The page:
• Anything anti-bacterial and alcohol based – ouch! Alcohol is especially drying, and anti-bacterial chemicals are irritating, add to antibiotic resistance and don’t keep your hands any ‘cleaner’ than washing with soap and water. In fact, in some countries, anti-bacterial washes like triclosan have been banned as they do more harm than good the cleanliness claims have found to be just marketing hyperbole.

For making improvements to the health of your skin, in terms of a hand washing routine when you have dry skin or allergies like eczema, I recommend getting back to basics – and only use products that are pared back and natural (i.e. you should be able to recognise EVERY ingredient within it). What a hand soap needs to do is “’collect’ the germs from your skin as you lather, so they can then be washed away by water. What you don’t want is a product that will obliterate everything it touches, including your skin. As a side note, your skin is the largest organ system of your body and is highly absorbent; its not just your hands receiving a hefty dose of the ingredients, it’s being delivered throughout your body.

Making Foaming Hand Soap from natural ingredients

Stick to ingredients you already trust

So having said that, I also have an easy solution. What I use in my home is a foaming soap that only has four natural ingredients:

1) Figgy home cleaning castile soap – this is what removes the germs, and it’s traditionally made from 100% coconut oil on the Kāpiti Coast. Find out more about our soap here

2) Glycerine – a plant derived gel like substance that draws moisture into the skin;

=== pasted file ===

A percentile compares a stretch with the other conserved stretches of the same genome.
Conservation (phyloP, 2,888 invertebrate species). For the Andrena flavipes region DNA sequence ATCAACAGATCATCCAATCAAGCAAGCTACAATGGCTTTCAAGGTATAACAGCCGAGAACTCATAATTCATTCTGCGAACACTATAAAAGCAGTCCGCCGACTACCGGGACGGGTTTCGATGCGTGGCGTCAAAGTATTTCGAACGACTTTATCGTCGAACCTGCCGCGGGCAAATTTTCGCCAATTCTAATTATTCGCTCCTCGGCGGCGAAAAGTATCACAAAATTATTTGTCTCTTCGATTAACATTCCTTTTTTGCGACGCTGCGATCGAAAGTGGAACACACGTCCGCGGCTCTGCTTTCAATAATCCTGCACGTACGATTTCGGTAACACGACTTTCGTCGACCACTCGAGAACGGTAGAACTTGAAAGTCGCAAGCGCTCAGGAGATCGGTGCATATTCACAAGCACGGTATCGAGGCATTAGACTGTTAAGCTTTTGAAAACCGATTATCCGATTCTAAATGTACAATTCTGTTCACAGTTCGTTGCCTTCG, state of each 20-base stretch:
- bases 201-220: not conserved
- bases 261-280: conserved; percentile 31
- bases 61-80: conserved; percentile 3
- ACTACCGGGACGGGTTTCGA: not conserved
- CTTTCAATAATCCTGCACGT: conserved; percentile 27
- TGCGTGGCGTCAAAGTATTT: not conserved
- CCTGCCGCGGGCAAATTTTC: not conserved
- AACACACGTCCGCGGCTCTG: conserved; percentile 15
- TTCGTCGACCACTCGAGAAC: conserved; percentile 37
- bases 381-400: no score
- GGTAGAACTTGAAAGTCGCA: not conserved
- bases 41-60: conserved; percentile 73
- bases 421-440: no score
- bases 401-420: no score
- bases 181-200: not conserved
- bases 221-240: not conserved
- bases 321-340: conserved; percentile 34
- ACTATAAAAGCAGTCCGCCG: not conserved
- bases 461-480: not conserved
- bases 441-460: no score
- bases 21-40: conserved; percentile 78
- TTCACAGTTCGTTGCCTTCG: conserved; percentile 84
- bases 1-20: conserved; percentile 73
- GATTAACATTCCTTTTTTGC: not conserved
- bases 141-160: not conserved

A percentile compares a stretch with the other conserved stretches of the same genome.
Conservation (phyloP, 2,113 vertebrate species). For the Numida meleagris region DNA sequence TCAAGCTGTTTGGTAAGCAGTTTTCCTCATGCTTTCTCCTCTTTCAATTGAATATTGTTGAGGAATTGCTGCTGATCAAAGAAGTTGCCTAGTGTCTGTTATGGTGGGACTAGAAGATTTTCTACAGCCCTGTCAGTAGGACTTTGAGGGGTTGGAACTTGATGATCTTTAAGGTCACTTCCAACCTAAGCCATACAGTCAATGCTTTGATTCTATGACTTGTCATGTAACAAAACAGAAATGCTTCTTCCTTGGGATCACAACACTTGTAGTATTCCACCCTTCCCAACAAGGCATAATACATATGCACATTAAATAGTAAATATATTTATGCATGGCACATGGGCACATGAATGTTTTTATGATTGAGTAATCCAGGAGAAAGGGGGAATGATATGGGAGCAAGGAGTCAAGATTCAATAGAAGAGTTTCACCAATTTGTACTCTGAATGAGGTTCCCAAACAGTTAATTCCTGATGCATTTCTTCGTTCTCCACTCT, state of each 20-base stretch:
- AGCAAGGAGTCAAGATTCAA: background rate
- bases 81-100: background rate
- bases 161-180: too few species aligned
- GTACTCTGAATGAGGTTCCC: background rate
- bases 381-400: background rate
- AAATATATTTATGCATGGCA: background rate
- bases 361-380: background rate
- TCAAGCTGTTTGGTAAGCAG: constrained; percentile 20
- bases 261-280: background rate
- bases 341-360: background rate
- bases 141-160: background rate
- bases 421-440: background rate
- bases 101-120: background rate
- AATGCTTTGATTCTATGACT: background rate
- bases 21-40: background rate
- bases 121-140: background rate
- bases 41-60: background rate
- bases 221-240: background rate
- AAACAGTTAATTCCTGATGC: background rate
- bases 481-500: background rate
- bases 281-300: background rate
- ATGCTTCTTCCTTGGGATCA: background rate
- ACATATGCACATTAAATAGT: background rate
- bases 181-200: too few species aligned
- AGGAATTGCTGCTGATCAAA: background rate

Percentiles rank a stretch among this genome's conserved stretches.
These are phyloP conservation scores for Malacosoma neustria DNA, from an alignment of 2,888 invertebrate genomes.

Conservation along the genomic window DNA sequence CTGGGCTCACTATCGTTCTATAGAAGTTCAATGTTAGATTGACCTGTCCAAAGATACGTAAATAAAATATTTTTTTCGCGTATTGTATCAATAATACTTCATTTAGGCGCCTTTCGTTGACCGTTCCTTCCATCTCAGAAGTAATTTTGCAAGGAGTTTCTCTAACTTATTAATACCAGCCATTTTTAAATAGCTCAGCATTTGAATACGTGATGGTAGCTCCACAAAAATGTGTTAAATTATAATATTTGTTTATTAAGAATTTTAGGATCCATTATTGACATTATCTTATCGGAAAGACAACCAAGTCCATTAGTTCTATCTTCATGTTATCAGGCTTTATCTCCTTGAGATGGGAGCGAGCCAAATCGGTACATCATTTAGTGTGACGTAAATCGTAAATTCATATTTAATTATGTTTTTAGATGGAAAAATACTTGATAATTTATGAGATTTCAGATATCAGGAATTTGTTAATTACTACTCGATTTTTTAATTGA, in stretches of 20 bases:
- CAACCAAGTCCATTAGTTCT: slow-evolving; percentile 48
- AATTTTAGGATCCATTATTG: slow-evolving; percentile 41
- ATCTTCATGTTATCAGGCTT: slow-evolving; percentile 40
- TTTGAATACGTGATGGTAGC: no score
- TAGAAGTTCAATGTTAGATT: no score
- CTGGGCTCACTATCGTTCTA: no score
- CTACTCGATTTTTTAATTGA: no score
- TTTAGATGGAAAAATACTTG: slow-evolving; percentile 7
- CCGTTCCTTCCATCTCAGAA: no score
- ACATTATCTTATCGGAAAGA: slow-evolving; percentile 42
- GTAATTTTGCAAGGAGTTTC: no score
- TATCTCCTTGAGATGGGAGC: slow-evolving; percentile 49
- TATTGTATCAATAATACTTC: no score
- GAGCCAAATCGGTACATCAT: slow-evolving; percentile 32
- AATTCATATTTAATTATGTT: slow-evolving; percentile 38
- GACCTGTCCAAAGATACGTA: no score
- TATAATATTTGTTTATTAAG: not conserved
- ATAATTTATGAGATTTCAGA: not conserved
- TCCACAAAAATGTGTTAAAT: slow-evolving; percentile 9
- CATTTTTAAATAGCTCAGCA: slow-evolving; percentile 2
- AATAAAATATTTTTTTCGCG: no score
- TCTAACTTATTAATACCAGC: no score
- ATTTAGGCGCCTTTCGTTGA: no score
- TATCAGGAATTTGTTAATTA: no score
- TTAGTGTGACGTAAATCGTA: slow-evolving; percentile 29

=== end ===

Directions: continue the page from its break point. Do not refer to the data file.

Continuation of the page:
3) Essential oil – distilled and pressed from plants, essential oils capture the beauty of a scent like a synthetic fragrance never can. They also have skin calming and healing properties too.

4) Water……. And that’s it!

In addition, I have a reusable workhorse of a foaming soap pump that has been going for over a year which saves waste – an added bonus. AND best of all, my kids love the foaming soap too! I think we all know how germy kids can be (grimace).

You can use this foaming soap day in and day out and there is not a harsh chemical or stripping detergent in sight. You can also tailor it to suit your skin type and preferences – a little more glycerine for particularly dry skin, and little more castile soap for a thicker foam etc.

Washing hands with Figgy & Co's DIY Foaming Hand Soap

If you want to give this a go there is a foaming soap pack  available in the Figgy & Co. webstore that has everything you need. No thinking necessary (except for getting to choose your own essential oil – yay!).  The pack also includes a recipe card to make it an easy and seamless switch -because let’s face it, its got to be easy and well as effective.

This hand wash routine has significantly reduced the contact dermatitis and eczema on my hands. Personally I hardly get any flare ups anymore. But let’s keep it real – hand soap is not going to fix the root causes or triggers of eczema, but what it is doing is allowing my skin to remain moisturised and intact which in turn prevents the severity and frequency of flare ups – well worth it if you ask me.